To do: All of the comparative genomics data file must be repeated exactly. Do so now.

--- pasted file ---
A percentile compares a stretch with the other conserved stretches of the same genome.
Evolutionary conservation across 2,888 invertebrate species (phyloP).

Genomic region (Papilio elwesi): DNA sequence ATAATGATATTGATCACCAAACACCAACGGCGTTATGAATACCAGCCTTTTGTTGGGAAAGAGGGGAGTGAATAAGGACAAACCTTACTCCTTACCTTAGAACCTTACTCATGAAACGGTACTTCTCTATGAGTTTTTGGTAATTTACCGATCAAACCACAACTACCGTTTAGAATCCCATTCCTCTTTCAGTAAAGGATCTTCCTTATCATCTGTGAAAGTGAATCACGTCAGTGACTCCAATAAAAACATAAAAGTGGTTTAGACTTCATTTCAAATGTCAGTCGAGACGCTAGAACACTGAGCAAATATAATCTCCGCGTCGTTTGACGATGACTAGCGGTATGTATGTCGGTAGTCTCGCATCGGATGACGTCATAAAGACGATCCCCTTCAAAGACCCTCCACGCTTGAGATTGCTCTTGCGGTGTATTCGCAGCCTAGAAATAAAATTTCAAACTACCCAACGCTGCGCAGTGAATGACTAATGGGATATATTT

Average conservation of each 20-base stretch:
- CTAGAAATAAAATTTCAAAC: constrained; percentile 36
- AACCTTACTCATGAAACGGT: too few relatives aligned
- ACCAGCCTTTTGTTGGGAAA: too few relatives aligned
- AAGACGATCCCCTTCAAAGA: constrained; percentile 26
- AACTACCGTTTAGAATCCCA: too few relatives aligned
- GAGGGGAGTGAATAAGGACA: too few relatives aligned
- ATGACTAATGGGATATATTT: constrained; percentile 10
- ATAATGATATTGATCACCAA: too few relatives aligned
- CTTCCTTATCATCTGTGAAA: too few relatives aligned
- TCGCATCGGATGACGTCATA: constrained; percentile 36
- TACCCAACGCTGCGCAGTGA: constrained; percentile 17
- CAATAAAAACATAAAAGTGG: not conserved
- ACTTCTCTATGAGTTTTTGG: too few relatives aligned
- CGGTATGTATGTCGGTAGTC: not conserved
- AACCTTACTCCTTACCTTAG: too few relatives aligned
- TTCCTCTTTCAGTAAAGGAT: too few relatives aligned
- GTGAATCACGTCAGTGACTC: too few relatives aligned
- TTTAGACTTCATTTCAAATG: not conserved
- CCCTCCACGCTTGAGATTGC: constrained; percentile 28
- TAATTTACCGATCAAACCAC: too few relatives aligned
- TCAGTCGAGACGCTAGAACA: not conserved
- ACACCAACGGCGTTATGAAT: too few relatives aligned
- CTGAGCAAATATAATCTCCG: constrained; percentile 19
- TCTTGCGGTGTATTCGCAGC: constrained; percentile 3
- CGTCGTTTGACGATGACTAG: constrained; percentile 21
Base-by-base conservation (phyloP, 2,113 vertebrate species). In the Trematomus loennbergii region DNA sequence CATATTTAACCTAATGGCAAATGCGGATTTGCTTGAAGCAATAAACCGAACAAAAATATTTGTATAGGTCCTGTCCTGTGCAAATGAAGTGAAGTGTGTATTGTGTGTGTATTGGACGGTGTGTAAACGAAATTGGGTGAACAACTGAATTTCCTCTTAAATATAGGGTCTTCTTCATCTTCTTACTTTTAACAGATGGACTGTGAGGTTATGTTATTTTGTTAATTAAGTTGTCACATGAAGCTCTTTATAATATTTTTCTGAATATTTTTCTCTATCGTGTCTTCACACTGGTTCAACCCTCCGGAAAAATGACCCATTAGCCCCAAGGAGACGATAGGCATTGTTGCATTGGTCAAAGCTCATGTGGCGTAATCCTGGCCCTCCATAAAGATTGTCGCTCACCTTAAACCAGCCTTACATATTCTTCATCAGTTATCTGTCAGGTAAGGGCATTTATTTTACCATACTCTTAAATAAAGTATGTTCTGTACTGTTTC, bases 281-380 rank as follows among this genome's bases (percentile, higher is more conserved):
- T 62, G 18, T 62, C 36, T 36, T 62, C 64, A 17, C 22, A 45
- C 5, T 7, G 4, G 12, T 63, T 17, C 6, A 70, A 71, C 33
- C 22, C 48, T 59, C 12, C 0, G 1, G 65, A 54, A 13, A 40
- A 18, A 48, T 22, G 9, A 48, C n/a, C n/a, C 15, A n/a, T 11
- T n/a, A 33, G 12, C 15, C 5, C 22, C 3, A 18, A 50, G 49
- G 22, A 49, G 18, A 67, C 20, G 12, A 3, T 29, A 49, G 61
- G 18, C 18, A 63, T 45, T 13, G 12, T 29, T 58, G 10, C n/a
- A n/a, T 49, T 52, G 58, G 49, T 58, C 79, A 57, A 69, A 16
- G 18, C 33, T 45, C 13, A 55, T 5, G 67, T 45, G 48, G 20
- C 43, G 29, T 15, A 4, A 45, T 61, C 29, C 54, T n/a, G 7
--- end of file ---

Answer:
A percentile compares a stretch with the other conserved stretches of the same genome.
Evolutionary conservation across 2,888 invertebrate species (phyloP).

Genomic region (Papilio elwesi): DNA sequence ATAATGATATTGATCACCAAACACCAACGGCGTTATGAATACCAGCCTTTTGTTGGGAAAGAGGGGAGTGAATAAGGACAAACCTTACTCCTTACCTTAGAACCTTACTCATGAAACGGTACTTCTCTATGAGTTTTTGGTAATTTACCGATCAAACCACAACTACCGTTTAGAATCCCATTCCTCTTTCAGTAAAGGATCTTCCTTATCATCTGTGAAAGTGAATCACGTCAGTGACTCCAATAAAAACATAAAAGTGGTTTAGACTTCATTTCAAATGTCAGTCGAGACGCTAGAACACTGAGCAAATATAATCTCCGCGTCGTTTGACGATGACTAGCGGTATGTATGTCGGTAGTCTCGCATCGGATGACGTCATAAAGACGATCCCCTTCAAAGACCCTCCACGCTTGAGATTGCTCTTGCGGTGTATTCGCAGCCTAGAAATAAAATTTCAAACTACCCAACGCTGCGCAGTGAATGACTAATGGGATATATTT

Average conservation of each 20-base stretch:
- CTAGAAATAAAATTTCAAAC: constrained; percentile 36
- AACCTTACTCATGAAACGGT: too few relatives aligned
- ACCAGCCTTTTGTTGGGAAA: too few relatives aligned
- AAGACGATCCCCTTCAAAGA: constrained; percentile 26
- AACTACCGTTTAGAATCCCA: too few relatives aligned
- GAGGGGAGTGAATAAGGACA: too few relatives aligned
- ATGACTAATGGGATATATTT: constrained; percentile 10
- ATAATGATATTGATCACCAA: too few relatives aligned
- CTTCCTTATCATCTGTGAAA: too few relatives aligned
- TCGCATCGGATGACGTCATA: constrained; percentile 36
- TACCCAACGCTGCGCAGTGA: constrained; percentile 17
- CAATAAAAACATAAAAGTGG: not conserved
- ACTTCTCTATGAGTTTTTGG: too few relatives aligned
- CGGTATGTATGTCGGTAGTC: not conserved
- AACCTTACTCCTTACCTTAG: too few relatives aligned
- TTCCTCTTTCAGTAAAGGAT: too few relatives aligned
- GTGAATCACGTCAGTGACTC: too few relatives aligned
- TTTAGACTTCATTTCAAATG: not conserved
- CCCTCCACGCTTGAGATTGC: constrained; percentile 28
- TAATTTACCGATCAAACCAC: too few relatives aligned
- TCAGTCGAGACGCTAGAACA: not conserved
- ACACCAACGGCGTTATGAAT: too few relatives aligned
- CTGAGCAAATATAATCTCCG: constrained; percentile 19
- TCTTGCGGTGTATTCGCAGC: constrained; percentile 3
- CGTCGTTTGACGATGACTAG: constrained; percentile 21
Base-by-base conservation (phyloP, 2,113 vertebrate species). In the Trematomus loennbergii region DNA sequence CATATTTAACCTAATGGCAAATGCGGATTTGCTTGAAGCAATAAACCGAACAAAAATATTTGTATAGGTCCTGTCCTGTGCAAATGAAGTGAAGTGTGTATTGTGTGTGTATTGGACGGTGTGTAAACGAAATTGGGTGAACAACTGAATTTCCTCTTAAATATAGGGTCTTCTTCATCTTCTTACTTTTAACAGATGGACTGTGAGGTTATGTTATTTTGTTAATTAAGTTGTCACATGAAGCTCTTTATAATATTTTTCTGAATATTTTTCTCTATCGTGTCTTCACACTGGTTCAACCCTCCGGAAAAATGACCCATTAGCCCCAAGGAGACGATAGGCATTGTTGCATTGGTCAAAGCTCATGTGGCGTAATCCTGGCCCTCCATAAAGATTGTCGCTCACCTTAAACCAGCCTTACATATTCTTCATCAGTTATCTGTCAGGTAAGGGCATTTATTTTACCATACTCTTAAATAAAGTATGTTCTGTACTGTTTC, bases 281-380 rank as follows among this genome's bases (percentile, higher is more conserved):
- T 62, G 18, T 62, C 36, T 36, T 62, C 64, A 17, C 22, A 45
- C 5, T 7, G 4, G 12, T 63, T 17, C 6, A 70, A 71, C 33
- C 22, C 48, T 59, C 12, C 0, G 1, G 65, A 54, A 13, A 40
- A 18, A 48, T 22, G 9, A 48, C n/a, C n/a, C 15, A n/a, T 11
- T n/a, A 33, G 12, C 15, C 5, C 22, C 3, A 18, A 50, G 49
- G 22, A 49, G 18, A 67, C 20, G 12, A 3, T 29, A 49, G 61
- G 18, C 18, A 63, T 45, T 13, G 12, T 29, T 58, G 10, C n/a
- A n/a, T 49, T 52, G 58, G 49, T 58, C 79, A 57, A 69, A 16
- G 18, C 33, T 45, C 13, A 55, T 5, G 67, T 45, G 48, G 20
- C 43, G 29, T 15, A 4, A 45, T 61, C 29, C 54, T n/a, G 7